How has touring North America with Seaway, Microwave, Hot Mulligan and Can’t swim? What’s your favourite north american city to play in?
The tour has been really good, we haven’t had a chance to play the new record yet in North America in this setting so this time around the shows have been really good. A lot more people have come out and the reception has been really cool. My favourite city to play in is probably Philly or anywhere along the east coast in the U.S and then Toronto in Canada.
Have you been playing mostly songs on the new record to push it or are you also playing a good amount of songs from Chemical Miracle?
We’re kind of doing both; the majority of this tour has been “The American Dream” focused, because it’s our new record. We are still playing songs from Chemical Miracle as well to get both sounds in there and develop our set a bit, but nothing older than that. It’s kind of hard to blend those sounds together. Chemical miracle was a nice bridge between those records (Mend and Move On & American Dream) but if we played all three I don’t think it would really make sense.
Since noticing the change of sound on the new record, what inspired that? Why have you drifted away from the heavier and faster sound from Mend and Move On?
I think we have always written as honestly as possible. When i was younger and a bit more angsty that sound seemed to suit my life a bit more. As you grow up you put yourself into this world where all your tour with and all you hear is blast beats, breakdowns and people screaming; it gets old and stale. I wanted to push myself as a writer and create something that would be genuine to myself and the rest of the band. We went into the studio with the intention to write our favourite record. I guess that’s what kind of came out. There was no “let’s write a poppier record” or “let’s write a less heavy record” it was more of just writing what we wanted to write. It’s been our best received record so far.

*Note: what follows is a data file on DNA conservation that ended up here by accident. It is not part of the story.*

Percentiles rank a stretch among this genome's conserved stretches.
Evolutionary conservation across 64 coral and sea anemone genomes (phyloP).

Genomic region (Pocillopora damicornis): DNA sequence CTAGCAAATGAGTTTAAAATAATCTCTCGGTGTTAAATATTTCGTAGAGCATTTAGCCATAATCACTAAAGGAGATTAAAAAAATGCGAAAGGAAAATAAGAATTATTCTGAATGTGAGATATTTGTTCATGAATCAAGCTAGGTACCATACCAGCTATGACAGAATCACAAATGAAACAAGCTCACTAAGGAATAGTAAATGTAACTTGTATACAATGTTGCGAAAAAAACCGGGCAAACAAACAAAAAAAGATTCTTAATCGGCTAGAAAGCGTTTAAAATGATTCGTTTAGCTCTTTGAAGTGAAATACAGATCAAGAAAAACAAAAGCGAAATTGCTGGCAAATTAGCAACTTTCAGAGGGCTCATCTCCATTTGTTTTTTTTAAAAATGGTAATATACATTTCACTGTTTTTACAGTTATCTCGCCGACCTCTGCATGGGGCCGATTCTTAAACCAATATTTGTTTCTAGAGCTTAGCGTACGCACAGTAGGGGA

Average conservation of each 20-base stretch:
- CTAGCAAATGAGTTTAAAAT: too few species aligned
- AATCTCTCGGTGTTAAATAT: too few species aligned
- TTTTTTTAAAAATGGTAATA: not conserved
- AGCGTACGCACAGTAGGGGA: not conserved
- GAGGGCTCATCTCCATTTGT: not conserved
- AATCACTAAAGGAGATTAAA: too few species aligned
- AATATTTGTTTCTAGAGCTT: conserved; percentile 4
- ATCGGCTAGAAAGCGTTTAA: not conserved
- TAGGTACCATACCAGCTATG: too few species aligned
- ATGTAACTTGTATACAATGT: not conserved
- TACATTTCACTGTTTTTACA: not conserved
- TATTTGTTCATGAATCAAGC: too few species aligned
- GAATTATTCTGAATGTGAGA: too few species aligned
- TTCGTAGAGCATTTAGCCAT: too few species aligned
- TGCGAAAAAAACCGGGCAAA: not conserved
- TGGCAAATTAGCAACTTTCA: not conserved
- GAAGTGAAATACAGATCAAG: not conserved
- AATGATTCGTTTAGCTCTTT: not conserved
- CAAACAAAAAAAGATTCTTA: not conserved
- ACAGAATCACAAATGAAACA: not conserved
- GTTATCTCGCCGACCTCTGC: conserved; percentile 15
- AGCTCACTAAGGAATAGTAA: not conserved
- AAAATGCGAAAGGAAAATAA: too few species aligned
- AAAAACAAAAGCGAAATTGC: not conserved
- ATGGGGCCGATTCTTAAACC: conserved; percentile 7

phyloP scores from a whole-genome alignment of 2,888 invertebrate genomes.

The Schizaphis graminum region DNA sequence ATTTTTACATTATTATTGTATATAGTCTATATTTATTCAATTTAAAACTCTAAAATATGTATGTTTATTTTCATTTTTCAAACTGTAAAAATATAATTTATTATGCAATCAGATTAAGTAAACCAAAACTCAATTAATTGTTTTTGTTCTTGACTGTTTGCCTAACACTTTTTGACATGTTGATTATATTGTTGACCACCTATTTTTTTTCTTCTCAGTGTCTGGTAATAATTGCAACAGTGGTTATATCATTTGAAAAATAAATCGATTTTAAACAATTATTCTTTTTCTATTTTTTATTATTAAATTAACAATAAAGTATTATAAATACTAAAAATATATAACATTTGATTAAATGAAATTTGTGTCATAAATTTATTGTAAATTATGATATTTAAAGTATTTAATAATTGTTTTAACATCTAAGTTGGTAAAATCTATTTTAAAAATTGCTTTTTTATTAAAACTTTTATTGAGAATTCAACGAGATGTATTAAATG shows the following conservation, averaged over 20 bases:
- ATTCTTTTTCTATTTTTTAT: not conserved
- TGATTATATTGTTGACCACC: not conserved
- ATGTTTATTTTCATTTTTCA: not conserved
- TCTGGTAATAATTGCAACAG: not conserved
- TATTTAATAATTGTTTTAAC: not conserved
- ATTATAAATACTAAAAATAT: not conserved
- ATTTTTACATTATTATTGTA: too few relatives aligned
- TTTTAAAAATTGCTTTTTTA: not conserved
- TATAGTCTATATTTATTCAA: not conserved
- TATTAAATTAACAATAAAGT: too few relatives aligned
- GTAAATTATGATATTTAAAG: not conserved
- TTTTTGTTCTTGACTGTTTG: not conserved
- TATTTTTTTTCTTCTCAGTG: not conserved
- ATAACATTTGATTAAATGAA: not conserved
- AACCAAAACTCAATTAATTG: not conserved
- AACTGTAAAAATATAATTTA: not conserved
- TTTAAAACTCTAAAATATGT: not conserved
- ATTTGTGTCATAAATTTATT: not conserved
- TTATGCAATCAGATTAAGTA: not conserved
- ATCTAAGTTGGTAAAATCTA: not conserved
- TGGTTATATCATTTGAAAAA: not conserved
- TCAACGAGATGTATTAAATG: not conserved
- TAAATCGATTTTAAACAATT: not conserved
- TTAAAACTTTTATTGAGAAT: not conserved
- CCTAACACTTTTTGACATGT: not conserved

In terms of influence, I was living in Texas for a few years. The south of America is very romantic; the weather, the fireflies, the people, the way of life. I kind of became obsessed with the idea of the middle class American as I got to see a lot of that while i was there. I understood why Bruce Springsteen was always singing about it. I saw that way of life, it became very attractive to me and I kind of fell in love with it. Taking in the influence of my area and habitat at the time It snuck it’s way into the record.
Is the title based around what you were just saying about the middle class life?
It’s more about the “American Dream” that you can come to America and you can work hard and you can prosper and have the life that you want. At the time I was living a life that was less desirable in Australia. I moved to Texas to be with my girlfriend and start fresh with no family, no one who knows who I am, and start clean. That was it, the idea that everyone deserves a second chance; you can achieve that in America. Just the idea that if you work you can do anything.
What bands and genres of music were you into when writing the new record? Do you like music you’re listening to while writing will shape the sound of songs?
I definitely think so, but I don’t think it’s just bands but I think it’s about where you are. If you listen to as far back as “Tupac”, he sounds like the west coast, and “Biggie” sounds like the east. You can hear where people are in their music. That’s why brit pop and punk bands from Britain sound grey, miserable and grainy; that’s what England is like. I feel like it’s more of your “environment” than what you’re listening to at the time. I’ve always listen to classic rock like Queen, Simon and Garfunkel, Bruce Springsteen and all those kind of sounds. Not just that but a lot of opera and classical music as well. I suppose I’ve always been interested in classical music and rock n roll. It definitely came out when we said “let’s write what we want to hear”. The music I was listening to, and have always listened to, definitely influenced that sound.